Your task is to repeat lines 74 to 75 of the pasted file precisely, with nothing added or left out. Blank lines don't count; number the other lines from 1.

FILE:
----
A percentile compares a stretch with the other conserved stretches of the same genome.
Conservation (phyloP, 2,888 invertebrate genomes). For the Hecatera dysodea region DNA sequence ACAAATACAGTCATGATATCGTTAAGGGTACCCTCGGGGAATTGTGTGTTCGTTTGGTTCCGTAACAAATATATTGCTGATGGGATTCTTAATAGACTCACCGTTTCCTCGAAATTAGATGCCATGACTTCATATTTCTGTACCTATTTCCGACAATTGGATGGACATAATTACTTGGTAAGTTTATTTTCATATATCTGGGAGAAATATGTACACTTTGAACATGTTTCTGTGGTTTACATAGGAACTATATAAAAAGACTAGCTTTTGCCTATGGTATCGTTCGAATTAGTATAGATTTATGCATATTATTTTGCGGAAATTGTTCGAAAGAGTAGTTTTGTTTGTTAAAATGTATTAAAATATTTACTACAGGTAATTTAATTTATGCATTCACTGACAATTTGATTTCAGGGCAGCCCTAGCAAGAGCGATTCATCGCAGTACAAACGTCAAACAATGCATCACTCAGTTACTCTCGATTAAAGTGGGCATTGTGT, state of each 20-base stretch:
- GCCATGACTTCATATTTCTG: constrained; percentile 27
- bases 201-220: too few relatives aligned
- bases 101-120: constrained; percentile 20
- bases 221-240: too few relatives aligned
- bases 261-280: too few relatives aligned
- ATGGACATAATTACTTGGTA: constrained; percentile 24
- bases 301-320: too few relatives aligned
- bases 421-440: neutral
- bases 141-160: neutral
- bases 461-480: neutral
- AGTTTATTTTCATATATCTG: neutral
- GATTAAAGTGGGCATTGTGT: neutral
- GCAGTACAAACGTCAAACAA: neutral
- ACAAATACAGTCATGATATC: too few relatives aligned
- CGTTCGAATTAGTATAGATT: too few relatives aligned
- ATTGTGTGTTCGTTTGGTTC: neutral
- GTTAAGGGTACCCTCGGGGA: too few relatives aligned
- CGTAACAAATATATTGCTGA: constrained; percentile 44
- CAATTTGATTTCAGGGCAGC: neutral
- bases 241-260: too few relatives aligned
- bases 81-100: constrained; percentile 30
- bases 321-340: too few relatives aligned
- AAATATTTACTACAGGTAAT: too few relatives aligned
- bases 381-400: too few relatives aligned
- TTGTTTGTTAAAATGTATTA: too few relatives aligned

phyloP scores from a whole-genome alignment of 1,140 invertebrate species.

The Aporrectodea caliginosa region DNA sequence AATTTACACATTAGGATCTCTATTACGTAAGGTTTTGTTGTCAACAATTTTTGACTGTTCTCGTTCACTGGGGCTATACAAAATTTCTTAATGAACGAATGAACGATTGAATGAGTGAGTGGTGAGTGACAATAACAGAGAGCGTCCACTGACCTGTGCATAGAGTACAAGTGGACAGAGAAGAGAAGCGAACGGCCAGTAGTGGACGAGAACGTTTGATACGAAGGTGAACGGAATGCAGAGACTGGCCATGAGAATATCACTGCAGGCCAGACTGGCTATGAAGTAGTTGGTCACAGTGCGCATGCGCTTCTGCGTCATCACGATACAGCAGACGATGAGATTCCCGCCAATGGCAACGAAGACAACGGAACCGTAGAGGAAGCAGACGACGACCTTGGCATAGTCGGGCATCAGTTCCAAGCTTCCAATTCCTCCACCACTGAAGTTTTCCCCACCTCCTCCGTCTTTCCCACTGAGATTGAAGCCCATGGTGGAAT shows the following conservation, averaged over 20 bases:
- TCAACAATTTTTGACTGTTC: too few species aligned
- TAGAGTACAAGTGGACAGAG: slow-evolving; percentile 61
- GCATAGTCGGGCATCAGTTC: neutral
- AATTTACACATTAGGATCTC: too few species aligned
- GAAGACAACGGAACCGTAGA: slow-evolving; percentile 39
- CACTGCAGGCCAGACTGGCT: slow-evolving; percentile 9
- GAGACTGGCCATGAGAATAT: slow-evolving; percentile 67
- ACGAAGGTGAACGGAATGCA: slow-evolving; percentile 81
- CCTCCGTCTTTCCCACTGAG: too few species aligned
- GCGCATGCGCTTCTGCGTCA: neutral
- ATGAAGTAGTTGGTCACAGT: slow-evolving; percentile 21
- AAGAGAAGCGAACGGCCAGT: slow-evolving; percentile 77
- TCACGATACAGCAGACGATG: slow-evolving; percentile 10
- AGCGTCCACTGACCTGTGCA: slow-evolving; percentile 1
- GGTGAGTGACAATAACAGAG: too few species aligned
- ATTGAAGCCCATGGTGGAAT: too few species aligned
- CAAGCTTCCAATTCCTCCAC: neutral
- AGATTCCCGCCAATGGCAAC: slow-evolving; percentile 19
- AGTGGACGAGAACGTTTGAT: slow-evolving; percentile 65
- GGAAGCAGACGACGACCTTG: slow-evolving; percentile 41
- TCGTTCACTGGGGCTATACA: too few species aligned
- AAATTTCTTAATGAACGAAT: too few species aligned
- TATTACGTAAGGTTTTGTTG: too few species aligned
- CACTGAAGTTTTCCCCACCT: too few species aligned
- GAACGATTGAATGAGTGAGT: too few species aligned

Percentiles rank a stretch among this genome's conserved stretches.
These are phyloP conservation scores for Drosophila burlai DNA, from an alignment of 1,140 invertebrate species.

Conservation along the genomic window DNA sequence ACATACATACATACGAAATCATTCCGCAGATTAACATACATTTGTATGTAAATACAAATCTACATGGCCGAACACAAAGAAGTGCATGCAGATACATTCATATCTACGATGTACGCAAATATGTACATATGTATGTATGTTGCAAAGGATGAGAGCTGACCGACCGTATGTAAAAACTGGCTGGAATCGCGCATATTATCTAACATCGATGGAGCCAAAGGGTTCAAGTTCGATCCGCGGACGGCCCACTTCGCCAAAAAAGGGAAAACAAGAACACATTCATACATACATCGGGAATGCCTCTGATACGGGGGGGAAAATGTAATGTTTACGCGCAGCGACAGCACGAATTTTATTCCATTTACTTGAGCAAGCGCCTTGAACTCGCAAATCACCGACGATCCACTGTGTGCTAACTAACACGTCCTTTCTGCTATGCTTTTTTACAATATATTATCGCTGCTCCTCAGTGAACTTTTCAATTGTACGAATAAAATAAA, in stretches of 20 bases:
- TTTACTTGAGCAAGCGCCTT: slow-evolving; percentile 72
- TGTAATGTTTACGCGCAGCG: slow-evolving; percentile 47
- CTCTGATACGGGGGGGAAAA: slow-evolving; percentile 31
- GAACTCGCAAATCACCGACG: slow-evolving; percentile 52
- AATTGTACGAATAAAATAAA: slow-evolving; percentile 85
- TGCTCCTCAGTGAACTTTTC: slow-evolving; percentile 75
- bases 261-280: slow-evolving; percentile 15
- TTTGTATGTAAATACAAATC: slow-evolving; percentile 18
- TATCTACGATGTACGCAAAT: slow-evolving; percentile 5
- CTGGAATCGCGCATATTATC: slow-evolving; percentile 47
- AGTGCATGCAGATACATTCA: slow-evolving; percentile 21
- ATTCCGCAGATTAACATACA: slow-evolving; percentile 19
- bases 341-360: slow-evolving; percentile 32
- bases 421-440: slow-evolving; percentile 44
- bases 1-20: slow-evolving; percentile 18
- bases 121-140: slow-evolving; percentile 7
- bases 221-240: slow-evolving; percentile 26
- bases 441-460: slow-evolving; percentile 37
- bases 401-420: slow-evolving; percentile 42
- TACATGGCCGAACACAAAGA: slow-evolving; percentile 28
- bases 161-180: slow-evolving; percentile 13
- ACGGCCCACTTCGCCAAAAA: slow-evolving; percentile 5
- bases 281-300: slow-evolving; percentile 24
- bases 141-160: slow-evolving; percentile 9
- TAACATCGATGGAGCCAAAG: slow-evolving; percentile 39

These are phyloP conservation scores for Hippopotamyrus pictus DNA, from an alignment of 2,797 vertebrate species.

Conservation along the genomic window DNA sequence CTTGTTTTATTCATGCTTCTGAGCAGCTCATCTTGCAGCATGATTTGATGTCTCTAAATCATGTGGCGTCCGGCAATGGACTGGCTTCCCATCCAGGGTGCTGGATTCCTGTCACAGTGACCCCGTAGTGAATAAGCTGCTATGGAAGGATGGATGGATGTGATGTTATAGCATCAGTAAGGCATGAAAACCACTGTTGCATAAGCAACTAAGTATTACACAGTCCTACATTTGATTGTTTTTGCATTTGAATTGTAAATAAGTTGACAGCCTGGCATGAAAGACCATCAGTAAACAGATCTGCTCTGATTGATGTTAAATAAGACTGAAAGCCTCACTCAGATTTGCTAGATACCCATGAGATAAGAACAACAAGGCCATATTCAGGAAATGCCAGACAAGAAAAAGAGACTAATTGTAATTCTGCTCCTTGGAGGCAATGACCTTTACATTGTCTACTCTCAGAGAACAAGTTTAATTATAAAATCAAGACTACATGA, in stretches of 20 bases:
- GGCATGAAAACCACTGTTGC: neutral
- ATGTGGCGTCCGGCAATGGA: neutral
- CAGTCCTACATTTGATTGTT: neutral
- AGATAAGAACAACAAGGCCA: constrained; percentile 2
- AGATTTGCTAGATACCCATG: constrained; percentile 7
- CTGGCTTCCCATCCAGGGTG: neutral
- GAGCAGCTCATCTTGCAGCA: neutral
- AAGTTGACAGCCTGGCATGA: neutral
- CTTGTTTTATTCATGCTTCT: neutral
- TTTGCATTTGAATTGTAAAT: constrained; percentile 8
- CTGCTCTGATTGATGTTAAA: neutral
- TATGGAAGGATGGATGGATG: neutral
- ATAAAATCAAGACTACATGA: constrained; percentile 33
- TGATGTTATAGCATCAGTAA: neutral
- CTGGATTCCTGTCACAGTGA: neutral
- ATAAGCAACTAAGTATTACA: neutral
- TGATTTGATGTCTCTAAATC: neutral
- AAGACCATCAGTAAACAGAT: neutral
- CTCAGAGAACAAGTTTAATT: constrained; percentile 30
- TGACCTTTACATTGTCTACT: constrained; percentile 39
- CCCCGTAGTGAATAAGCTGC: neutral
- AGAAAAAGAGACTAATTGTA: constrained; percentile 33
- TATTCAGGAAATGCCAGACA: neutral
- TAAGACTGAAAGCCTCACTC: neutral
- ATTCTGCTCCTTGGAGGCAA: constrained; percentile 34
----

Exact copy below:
- bases 221-240: slow-evolving; percentile 26
- bases 441-460: slow-evolving; percentile 37